In Search of Enzymes for Biofuel Production

The Science

Some microbes contain enzymes that can break down lignocellulosic biomass, such as that found in switchgrass or Miscanthus. But there are few suitable methods for finding these enzymes in complex microbial communities. Researchers at the DOE Joint BioEnergy Institute (JBEI) have developed a new method that uses nanostructure initiator mass spectroscopy (NIMS). It enables rapid and accurate characterization of enzymes in complex microbial and environmental samples (e.g., microbial compost). Using this new technology, JBEI researchers have characterized a broad range of environmental and purified microbial samples, further optimizing selected samples for enzymatic activity and stability in the presence of ionic liquids, which are being tested by JBEI for use in biofuel production. This new NIMS-based approach may aid in finding more efficient ways to convert biomass into lignocellulosic biofuels.

The Impact

This assay system can be used directly with crude environmental samples and under extreme reaction conditions (high temperatures, extreme pH values, presence of ionic liquid). Therefore, it presents a novel method for high throughput screening and detection of novel secreted (hemi)cellulolytic activities in microbial communities. Ultimately, this approach may potentially aid in finding a more efficient way to convert biomass into lignocellulosic biofuels.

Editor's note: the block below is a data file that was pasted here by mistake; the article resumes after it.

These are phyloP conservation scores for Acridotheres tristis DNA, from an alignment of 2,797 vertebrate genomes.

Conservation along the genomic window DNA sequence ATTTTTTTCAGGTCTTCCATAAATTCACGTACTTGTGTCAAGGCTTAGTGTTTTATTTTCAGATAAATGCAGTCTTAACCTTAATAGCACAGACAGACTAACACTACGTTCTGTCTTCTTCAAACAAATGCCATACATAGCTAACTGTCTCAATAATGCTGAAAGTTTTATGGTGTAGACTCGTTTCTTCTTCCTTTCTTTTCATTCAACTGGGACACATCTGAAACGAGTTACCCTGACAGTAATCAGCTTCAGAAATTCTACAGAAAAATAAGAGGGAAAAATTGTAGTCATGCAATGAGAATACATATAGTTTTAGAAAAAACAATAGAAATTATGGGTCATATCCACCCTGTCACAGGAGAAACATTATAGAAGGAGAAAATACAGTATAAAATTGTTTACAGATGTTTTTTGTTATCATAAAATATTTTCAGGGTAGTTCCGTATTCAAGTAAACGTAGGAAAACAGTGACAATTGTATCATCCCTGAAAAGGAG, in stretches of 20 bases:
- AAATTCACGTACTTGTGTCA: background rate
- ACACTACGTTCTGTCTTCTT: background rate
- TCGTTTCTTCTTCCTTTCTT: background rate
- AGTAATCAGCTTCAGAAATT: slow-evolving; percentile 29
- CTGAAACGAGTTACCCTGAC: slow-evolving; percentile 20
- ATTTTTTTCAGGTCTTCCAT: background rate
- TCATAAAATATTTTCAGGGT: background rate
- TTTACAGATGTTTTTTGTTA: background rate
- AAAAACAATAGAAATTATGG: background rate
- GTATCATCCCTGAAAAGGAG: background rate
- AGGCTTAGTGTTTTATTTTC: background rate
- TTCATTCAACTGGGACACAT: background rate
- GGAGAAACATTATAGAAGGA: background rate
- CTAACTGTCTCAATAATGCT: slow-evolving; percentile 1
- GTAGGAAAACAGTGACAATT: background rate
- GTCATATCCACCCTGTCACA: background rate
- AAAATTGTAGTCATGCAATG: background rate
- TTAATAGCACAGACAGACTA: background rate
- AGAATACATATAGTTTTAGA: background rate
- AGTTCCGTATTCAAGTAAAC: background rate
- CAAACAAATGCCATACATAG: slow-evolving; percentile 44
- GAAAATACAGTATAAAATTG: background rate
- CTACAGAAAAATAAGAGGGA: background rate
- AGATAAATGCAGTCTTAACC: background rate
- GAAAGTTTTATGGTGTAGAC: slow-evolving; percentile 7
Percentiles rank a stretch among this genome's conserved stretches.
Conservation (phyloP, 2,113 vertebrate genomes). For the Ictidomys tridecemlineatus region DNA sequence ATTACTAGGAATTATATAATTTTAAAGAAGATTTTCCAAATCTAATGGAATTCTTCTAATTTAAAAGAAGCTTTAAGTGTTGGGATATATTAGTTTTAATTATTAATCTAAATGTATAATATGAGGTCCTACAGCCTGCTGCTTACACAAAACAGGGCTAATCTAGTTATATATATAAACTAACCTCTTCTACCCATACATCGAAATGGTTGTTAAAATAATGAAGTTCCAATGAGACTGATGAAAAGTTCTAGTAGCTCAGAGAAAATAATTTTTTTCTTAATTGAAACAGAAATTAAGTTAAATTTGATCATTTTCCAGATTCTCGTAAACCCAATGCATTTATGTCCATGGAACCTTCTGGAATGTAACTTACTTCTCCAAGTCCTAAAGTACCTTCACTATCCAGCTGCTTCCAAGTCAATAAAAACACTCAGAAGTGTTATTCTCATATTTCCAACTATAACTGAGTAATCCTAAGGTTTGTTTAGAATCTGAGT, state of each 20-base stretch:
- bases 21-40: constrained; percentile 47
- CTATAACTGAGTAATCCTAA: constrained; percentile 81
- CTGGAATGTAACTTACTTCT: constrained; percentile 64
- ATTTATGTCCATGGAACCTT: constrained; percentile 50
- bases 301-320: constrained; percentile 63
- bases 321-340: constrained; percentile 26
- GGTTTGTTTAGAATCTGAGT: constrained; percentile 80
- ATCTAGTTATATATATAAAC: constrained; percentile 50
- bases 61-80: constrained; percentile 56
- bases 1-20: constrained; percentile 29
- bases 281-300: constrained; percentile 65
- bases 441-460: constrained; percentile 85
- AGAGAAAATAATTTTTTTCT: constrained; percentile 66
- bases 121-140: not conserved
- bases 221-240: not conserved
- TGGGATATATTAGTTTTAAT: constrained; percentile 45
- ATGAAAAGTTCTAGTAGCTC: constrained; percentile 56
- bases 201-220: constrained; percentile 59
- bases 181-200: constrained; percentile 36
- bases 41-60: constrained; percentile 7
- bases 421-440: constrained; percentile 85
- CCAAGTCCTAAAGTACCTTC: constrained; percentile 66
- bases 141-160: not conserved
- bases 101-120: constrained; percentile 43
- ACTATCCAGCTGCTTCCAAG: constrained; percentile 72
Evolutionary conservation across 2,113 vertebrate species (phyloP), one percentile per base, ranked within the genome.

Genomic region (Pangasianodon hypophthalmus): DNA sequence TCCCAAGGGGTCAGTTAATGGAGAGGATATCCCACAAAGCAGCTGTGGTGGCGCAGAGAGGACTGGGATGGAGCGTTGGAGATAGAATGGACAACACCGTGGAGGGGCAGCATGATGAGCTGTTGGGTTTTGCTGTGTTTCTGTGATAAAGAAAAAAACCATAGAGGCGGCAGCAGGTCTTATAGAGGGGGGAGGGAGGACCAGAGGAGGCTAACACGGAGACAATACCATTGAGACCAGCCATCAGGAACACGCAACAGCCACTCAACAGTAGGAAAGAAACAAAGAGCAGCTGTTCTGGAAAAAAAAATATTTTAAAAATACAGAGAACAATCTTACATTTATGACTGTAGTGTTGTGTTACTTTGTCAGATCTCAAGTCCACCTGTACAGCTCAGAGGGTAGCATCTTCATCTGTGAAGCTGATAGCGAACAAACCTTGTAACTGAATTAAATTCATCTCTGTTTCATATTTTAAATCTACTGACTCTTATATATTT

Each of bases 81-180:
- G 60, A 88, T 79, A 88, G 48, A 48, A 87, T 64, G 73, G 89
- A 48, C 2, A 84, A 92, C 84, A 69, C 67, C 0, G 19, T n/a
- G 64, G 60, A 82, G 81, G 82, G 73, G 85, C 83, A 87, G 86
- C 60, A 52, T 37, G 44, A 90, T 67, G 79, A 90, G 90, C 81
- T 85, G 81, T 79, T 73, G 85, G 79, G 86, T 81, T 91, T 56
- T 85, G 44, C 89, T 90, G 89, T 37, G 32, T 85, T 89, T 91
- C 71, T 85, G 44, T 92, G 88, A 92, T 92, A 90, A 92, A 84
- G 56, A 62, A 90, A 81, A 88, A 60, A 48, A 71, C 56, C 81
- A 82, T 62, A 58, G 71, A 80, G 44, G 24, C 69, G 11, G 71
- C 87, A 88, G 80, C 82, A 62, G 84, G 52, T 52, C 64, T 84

There is growing interest in the production of biofuels from lignocellulosic biomass (e.g. switchgrass or Miscanthus) which is a highly abundant renewable resource that can be converted into potentially carbon-neutral transportation fuels. The basis for this approach is the deconstruction of plant cell walls into sugar monomers which can be fermented into ethanol. The efficiency of the breakdown of (hemi)celluloses is closely connected to the availability of optimal (hemi)cellulases. The enzymatic hydrolysis of polysaccharides into fermentable sugars is a crucial step in the conversion of biomass to lignocellulosic biofuels. An efficient hydrolysis is highly dependent on the identification and characterization of optimal glycoside hydrolases. However, existing techniques for characterizing activity are limited by the range of reaction conditions that can be used, sample complexity, and throughput. The method these researchers present is a multiplexed approach based on nanostructure-initiator mass spectrometry (NIMS) that allows for the rapid analysis of several glycolytic activities in parallel under diverse assay conditions.

Principal Investigator

Trent Northen
Joint BioEnergy Institute

BER Program Manager

Ramana Madupu

U.S. Department of Energy, Biological and Environmental Research (SC-33)
Biological Systems Science Division
[email protected]


Reindl, W., K. Deng, J. M. Gladden, G. Cheng, A. Wong, S. W. Singer, S. Singh, J.-C. Lee, C.-H. Yao, T. C. Hazen, A. K. Singh, B. A. Simmons, P. D. Adams, and T. R. Northen. 2011. “Colloid-Based Multiplexed Screening for Plant Biomass-Degrading Glycoside Hydrolase Activities in Microbial Communities,” Energy and Environmental Science 4, 2884–93. DOI:10.1039/C1EE01112J.